Town meetings and traffic policy in Northern California.
Portola Valley Bicycle Safety
Hundreds of cyclists enjoy riding the rural mountain roads of Portola Valley in San Mateo County, and on nice weekends bicycles easily outnumber cars and trucks through town. This annoys some Portola Valley residents, and even among avid cyclists there’s intense disagreement on sharing the road for courtesy versus taking the lane for safety. The Portola Valley Town Council meets tonight (Wednesday, June 8, 7:30 PM at the the Historic Schoolhouse at 765 Portola Road) will cover “cyclist safety.”
Portola Mayor Mayor Ted Driscoll, IMHO, mostly got the issues right in his letter to the Town Council, though the Almanac manages to twist the facts per usual. The issues Driscoll lists:
- No forum to discuss bicycle issues. Portola Valley has a mostly defunct and disinterested transportation committee. Driscoll proposes a bicycle committee to get participation from local cyclists and create a cooperative dialog with the cycling community. Are you listening, SVBC?
- Driscoll seems to believe the lack of bike lanes through town is a problem. Cyclists routinely take the lane through town. Driscoll would like Portola Valley to look into widening road shoulders and painting bike lanes.
- Because cyclists cannot be legally compelled to ride to the right of the fog line, enforcement actions focus on cyclists running the stop signs in town, although even Driscoll acknowledges there’s no public safety issue when cyclists do this. He’d like the town to work with the San Mateo Sheriff’s Office to identify the real safety issues to reduce tensions with the cycling community and seek to maximize safety and minimize conflict.
Traffic calming in The Willows, Menlo Park
Residents of “The Willows” neighborhood in Menlo Park have complained for 20 years of cut through traffic. The Willows is the roughly triangular neighborhood east of the VA Healthcare Center bounded by Willow Road on the northwest, Highway 101 to the north, and San Francisquito Creek to the east. San Francisquito Creek defines Menlo Park’s boundary with Palo Alto south of 101.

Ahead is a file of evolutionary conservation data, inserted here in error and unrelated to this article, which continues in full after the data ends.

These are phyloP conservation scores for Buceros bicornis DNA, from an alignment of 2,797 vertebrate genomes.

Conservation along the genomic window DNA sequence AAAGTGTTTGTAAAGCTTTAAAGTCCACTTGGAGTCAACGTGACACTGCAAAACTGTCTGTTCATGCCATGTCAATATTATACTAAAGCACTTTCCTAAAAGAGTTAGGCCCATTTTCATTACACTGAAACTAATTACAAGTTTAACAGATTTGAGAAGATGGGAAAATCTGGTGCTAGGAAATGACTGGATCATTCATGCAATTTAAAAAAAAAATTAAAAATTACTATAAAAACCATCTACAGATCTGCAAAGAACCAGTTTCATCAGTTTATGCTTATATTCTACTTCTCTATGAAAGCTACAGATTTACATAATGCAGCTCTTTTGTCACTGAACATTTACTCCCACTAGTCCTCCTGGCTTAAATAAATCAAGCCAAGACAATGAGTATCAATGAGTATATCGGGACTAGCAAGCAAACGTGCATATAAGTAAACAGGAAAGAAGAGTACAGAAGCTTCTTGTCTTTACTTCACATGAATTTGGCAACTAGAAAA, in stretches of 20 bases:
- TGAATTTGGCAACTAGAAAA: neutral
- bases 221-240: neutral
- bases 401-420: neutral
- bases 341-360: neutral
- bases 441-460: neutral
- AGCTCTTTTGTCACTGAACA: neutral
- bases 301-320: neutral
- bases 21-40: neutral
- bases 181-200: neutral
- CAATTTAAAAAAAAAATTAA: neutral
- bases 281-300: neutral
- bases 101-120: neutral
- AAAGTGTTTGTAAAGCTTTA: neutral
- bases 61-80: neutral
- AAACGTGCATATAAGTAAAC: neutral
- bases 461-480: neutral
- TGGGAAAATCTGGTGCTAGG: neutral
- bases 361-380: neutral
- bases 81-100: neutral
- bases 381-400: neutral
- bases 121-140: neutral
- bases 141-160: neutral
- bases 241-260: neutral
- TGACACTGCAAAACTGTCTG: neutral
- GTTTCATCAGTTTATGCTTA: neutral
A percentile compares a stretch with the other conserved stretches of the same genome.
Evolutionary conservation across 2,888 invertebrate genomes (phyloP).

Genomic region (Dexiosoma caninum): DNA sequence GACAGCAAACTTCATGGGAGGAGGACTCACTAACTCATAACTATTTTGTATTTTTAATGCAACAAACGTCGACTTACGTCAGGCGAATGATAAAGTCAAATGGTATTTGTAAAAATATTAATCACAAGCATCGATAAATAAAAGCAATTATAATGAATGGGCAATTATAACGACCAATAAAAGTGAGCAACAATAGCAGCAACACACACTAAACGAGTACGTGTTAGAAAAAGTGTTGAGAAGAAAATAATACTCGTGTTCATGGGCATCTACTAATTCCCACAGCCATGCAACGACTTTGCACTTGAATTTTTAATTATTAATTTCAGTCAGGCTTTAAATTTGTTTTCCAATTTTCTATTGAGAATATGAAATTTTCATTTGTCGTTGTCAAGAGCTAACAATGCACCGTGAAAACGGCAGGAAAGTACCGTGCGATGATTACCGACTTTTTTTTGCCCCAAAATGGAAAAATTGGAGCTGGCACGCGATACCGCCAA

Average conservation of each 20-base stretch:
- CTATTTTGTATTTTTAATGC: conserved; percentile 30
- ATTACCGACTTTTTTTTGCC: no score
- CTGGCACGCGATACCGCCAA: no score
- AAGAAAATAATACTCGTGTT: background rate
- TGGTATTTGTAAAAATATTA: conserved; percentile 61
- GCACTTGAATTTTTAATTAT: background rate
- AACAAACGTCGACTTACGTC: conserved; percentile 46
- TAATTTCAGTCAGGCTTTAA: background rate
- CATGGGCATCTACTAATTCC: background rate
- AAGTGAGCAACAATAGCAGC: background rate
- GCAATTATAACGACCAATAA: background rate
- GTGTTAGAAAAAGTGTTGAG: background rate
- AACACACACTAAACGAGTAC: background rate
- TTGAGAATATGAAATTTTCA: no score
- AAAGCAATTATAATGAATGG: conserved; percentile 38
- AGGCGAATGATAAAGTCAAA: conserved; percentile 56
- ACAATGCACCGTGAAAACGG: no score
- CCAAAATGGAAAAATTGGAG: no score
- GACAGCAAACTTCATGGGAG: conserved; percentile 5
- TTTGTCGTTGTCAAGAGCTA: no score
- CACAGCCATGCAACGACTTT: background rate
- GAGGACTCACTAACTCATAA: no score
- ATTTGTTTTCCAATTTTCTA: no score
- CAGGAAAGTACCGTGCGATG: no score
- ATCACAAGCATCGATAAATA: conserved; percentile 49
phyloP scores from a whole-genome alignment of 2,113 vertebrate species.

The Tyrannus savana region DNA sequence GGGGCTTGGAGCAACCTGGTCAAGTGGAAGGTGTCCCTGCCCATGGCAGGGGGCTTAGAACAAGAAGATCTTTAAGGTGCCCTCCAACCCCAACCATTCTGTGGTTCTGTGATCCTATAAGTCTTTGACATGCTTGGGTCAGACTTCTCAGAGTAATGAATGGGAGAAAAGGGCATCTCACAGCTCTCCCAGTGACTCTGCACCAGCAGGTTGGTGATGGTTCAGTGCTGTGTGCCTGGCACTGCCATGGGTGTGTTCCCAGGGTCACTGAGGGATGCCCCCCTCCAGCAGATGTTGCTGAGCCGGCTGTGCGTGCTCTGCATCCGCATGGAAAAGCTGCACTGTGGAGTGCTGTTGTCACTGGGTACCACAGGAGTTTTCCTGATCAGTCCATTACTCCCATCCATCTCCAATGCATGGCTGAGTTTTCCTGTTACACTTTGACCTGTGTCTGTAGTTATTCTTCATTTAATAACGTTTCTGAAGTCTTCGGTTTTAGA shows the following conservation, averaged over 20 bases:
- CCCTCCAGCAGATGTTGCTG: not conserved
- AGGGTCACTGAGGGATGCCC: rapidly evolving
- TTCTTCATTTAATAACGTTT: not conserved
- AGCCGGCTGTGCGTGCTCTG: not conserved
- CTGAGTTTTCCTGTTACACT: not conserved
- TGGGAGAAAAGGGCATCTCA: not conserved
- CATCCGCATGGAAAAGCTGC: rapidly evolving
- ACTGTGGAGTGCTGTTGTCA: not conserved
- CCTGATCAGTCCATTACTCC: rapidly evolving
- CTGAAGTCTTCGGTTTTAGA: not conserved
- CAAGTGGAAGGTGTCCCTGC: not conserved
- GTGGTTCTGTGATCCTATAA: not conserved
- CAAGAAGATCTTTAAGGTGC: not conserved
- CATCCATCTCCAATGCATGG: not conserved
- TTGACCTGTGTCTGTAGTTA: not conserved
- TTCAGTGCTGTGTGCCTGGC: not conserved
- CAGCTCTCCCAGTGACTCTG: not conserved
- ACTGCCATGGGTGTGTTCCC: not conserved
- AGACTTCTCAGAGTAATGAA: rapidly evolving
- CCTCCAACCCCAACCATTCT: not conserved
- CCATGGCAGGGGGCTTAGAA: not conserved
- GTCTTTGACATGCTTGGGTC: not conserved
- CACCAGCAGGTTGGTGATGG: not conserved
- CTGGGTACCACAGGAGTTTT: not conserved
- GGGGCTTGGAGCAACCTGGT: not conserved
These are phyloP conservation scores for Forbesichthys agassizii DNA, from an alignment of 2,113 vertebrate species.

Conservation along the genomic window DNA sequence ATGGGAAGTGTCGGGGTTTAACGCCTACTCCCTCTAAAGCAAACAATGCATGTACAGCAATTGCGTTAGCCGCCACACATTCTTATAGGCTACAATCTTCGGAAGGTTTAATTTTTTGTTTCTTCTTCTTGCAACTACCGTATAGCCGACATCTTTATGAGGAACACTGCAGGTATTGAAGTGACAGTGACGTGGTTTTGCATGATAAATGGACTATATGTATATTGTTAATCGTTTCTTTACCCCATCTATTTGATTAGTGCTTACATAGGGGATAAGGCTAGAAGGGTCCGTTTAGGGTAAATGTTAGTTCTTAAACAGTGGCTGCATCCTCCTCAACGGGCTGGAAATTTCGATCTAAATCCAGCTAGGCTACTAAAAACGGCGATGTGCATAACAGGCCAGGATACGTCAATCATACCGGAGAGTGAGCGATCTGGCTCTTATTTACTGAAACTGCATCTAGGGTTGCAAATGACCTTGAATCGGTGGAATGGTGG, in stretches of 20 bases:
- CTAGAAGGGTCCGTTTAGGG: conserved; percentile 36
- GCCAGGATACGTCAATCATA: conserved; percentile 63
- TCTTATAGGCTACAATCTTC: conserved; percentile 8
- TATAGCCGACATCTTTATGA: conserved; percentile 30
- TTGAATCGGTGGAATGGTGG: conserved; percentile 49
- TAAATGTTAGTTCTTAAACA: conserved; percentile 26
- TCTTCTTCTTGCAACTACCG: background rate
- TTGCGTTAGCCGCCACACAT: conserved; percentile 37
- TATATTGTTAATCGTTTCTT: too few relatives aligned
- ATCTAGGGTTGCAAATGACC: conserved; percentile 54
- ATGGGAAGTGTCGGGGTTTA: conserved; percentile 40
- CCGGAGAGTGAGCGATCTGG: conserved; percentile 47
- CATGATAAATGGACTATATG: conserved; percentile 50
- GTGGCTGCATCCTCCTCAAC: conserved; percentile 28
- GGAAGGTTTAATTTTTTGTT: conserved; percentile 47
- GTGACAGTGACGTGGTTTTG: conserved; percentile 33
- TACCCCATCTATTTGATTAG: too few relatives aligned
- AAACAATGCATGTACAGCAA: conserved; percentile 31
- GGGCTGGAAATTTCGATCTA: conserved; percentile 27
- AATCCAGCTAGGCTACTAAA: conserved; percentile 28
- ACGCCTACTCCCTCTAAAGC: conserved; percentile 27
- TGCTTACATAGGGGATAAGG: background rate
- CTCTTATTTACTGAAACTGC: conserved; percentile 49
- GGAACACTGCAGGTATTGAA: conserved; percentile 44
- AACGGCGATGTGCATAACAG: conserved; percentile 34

The problem is that Willow Road and nearby University Avenue provide commuter access for Palo Alto and Menlo Park businesses from Highway 101. Here’s what Willow Road looks like every day at the northern edge of this neighborhood.
A substantial number of these commuters cut through the neighborhood to travel between University and Willow, and Menlo Park’s transportation department came up with traffic calming measures to reduce this cut through traffic. While acknowledging that this extra traffic flow impacted the quality of their neighborhood, the residents figured out they really prefer speeding over safety in their neighborhood. During a contentious city council meeting last night, council voted to kill all traffic calming proposals for the Willows.
$22M project to widen Highway 1 through Santa Cruz might be delayed due to Caltrans budget constraints.
City of Palo Alto finally approves Stanford Hospital expansion plans. Transportation mitigation includes $200,000 for University Avenue improvements, Caltrain Go Passes for all hospital workers and $3.4 million for bicycle and pedestrian improvements.
Hah, I just noticed this — I work with Cynthia quoted in this article about bike commuting across Willow Road in Menlo Park. I ride across 101 on Willow Road often and I can understand her concern. East Palo Alto wants a pedestrian / bicycle bridge across Highway 101, location TBD. Here’s rear view video of the 101 crossing.
Caltrain seeks San Mateo County resident for bicycle advisory committee.
Marin County Bicycle Coalition leadership shakeup.